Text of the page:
Sunday my Festiva will likely be sent to the scrapyard in the sky. If you don’t know why, it’s because this car has caused a number of tiffs with people close to me who aren’t Gamblers. The fun of driving it isn’t worth the headache. My parents confiscated the car after they deemed the car too ridiculous to drive in the winter. Somehow, riding a motorcycle in the winter isn’t ridiculous to them, but I digress...
The girlfriend is also not in support of the idea of driving it without doors anywhere but the Gambler. The problem with this is that a lot of Gamblers are point to point, so any part of your car you take off you’ll have to take with you.
I can tell I went a bit far with this particular kart idea. I bought this thing to make it into a kart and it’s not really feasible to have the doors come off and on depending on situation (the doors are heavy and there is not anywhere to put them). So, it’s gotta go. It’s far too rusty to sell back to the general public, so that is off the table. I decided to do what I’ve always wanted to do and give a full, guilt free send.
I also decided to part out some valuable parts before the full send. If it survives, it’ll be given to another gambler or raffled off. But as I’m challenging everyone at the rally to kill it, I doubt we’ll get to that stage.
For final prep, I’ve removed everything “extra” from the interior. I’m not going to be carrying any tow straps, the spare tires will be the cheap and worn out spares, and my tools will be reduced to the bare minimum I’d need for a roadside breakdown. I also removed the rear carpet (smelled like wet dog) and much of the stuff in the rear tire well. Props to my cheap $15 RGB kit for the awesome lighting!
There is one repair that needed to be done and that’s to the fuel tank. As I previously reported, it had an aggressive leak that made some people quite high. I thought I “fixed” it when I patched up the seam of the tank, but I really only fixed one of the car’s leaks. I’ve finally found the source of the original bad leak.
See that metal nipple thing the return line connects to? That was holding on by a thin piece of that underbody rust protection stuff. When the engine runs, fuel spews out of it, pools up on the tank, then deposits in random places. This made me confused as to what the problem was.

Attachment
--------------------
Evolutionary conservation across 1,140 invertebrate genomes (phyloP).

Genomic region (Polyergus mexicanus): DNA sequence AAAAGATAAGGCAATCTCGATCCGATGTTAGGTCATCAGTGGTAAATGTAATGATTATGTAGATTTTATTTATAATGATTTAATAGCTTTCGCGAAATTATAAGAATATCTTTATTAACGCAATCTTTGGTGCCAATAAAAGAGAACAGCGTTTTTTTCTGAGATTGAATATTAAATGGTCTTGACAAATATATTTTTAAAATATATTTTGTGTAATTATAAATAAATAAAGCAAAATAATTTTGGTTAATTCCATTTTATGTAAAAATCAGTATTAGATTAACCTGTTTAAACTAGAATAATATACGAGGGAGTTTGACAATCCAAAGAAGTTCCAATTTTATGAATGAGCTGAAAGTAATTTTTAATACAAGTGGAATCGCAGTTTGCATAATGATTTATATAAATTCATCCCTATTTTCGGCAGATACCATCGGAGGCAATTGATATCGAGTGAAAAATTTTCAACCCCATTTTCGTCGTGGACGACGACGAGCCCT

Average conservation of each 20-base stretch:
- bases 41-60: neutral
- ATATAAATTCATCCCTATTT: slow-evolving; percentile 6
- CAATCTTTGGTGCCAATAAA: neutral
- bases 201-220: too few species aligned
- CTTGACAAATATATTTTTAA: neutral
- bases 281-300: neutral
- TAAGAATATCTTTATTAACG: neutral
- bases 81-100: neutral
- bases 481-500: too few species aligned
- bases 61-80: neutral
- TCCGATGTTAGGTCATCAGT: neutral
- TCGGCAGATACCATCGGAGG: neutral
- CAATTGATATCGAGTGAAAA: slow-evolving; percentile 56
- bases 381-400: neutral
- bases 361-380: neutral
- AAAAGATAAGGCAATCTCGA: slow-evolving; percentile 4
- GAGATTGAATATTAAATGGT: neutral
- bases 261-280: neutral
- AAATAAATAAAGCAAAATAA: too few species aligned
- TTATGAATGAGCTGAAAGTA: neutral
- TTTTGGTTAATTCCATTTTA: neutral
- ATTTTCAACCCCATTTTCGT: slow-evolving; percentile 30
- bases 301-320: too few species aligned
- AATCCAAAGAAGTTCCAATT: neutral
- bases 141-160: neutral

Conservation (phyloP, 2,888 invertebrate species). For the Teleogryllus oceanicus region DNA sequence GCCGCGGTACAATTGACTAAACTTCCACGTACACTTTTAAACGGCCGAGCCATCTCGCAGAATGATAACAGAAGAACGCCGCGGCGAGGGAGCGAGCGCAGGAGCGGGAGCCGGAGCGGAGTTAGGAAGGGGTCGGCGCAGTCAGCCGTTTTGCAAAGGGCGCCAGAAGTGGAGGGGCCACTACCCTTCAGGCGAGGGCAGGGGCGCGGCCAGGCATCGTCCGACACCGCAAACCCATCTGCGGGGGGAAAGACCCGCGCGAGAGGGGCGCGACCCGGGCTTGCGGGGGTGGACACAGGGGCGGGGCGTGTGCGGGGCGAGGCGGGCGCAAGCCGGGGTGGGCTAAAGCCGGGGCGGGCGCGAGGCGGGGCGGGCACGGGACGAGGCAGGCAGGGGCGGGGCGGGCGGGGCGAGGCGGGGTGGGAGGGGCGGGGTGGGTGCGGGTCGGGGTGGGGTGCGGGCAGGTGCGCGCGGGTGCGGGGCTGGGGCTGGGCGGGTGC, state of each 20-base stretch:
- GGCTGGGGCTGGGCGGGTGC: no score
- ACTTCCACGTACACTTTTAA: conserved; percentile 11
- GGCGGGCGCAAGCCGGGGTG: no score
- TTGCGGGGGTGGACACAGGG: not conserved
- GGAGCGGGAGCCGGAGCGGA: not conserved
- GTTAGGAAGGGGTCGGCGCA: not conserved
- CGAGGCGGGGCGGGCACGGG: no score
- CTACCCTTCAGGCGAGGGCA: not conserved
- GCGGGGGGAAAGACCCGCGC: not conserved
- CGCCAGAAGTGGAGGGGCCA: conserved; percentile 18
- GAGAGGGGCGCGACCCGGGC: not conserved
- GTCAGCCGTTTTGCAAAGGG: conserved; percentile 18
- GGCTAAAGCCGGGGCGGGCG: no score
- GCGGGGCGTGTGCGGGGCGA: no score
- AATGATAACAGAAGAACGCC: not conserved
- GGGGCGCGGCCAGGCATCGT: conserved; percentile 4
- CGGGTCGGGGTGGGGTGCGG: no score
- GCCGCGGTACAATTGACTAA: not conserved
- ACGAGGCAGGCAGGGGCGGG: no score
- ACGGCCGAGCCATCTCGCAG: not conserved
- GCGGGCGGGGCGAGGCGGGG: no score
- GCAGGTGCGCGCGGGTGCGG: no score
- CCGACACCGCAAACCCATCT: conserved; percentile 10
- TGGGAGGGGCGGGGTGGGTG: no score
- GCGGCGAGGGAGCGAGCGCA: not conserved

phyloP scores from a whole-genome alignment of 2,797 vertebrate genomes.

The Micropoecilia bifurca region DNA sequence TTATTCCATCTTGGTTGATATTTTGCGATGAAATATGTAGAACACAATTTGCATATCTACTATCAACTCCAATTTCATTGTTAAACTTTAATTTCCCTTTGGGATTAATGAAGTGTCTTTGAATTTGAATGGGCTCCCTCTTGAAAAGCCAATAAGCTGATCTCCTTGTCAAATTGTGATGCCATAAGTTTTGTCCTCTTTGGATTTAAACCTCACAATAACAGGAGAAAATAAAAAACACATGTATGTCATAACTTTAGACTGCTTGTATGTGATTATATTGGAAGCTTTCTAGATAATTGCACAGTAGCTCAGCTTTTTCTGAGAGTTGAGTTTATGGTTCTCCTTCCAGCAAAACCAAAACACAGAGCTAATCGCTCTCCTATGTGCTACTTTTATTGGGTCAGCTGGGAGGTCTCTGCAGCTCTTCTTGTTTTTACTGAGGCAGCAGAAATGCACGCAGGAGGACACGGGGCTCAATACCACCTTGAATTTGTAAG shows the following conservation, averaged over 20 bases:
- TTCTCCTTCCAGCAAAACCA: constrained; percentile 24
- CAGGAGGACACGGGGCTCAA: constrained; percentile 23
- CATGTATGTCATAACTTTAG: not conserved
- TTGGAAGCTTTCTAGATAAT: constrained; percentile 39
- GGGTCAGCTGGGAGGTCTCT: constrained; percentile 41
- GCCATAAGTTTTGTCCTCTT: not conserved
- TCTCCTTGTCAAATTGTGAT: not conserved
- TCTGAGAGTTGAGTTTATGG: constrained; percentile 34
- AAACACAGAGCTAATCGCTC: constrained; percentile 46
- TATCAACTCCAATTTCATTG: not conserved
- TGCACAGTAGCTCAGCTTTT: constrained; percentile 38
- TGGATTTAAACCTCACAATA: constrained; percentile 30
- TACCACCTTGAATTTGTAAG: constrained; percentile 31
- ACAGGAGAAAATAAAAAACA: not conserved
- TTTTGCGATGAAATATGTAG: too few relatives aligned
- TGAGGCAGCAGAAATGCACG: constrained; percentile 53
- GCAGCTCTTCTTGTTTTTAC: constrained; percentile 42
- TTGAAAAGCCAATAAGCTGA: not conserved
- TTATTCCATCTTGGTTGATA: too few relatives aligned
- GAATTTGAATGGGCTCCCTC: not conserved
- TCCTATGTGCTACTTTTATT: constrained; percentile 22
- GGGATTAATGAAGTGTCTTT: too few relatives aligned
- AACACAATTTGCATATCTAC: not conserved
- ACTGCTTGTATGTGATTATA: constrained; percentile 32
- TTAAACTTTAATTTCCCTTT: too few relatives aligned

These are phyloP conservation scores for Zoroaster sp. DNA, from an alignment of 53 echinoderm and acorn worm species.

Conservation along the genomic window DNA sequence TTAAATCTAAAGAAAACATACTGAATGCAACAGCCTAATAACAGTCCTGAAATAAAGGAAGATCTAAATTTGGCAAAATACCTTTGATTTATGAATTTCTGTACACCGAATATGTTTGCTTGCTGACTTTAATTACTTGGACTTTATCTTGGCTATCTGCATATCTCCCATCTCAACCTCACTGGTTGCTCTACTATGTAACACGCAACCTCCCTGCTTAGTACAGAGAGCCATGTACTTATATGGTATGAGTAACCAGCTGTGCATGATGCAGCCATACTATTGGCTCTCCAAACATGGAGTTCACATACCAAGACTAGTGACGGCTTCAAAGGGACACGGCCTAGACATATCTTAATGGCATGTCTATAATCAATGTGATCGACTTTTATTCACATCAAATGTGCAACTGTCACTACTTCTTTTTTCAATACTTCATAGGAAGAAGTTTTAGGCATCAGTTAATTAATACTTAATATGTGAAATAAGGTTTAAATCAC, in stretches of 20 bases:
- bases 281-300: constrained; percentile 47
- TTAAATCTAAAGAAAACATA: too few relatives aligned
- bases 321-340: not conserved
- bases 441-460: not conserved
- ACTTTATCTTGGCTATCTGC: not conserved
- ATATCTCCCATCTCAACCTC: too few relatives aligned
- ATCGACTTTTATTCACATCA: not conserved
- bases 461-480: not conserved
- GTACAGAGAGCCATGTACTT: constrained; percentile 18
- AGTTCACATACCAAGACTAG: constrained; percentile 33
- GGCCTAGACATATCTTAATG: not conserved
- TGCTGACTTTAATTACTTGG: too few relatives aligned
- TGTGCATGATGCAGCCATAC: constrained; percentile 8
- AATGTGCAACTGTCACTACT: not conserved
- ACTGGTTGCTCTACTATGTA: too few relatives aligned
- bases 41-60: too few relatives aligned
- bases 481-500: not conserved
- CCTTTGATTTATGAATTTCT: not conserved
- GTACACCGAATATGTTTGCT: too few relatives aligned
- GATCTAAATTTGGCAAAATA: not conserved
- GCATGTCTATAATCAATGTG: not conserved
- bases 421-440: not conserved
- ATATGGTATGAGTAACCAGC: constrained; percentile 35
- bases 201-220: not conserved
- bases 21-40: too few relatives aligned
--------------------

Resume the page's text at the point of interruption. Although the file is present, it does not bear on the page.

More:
What tipped me off to this was the thought that it only leaked while the engine was running. So clearly it had to do with a line that fuel travels through when the engine is running.
Infuriatingly, these fuel lines are practically new. Someone went and replaced the fuel lines (and even the hardware that holds the trap door to the tank on) but left the tank in a rotting state. The whole underbody of the car is covered in that rust coating crap.
Many people have pitched ideas from a new factory tank, to a tank from a Jeep XJ, to a fuel cell. After looking everything over, I figured this can be fixed in a safe enough manner for a private offroad park. A fuel cell and a Jeep XJ tank would have to reside in the cabin, so no firewall for safety. The factory tank and associated components are also surprisingly expensive together and I doubt removal will be anything but a nightmare.
First, I ripped the nipple fully off. Indeed, it was fubar’d. I then trimmed the return fuel line and shoved one end of a scooter fuel line in it. The original plan called for shoving the other end of the scooter fuel line into the tank, but to my surprise the fuel line is too thicc for that. No problem. I found that one of the scooter carbs I had laying around had an elbow joint to connect two fuel lines together. I took it, put the other end of the scooter fuel line into it, then shoved it into the gas tank. Used the rubber I trimmed off the return line for a seal and fired it up....
No leaks! No fumes! Took it on a lengthy test drive and everything holds up. Tonight I will clean up my work but as of now the car is ready for its demise.
In a way, I feel owning this thing was like Clarkson or May tearing down cars for the Botswana Special.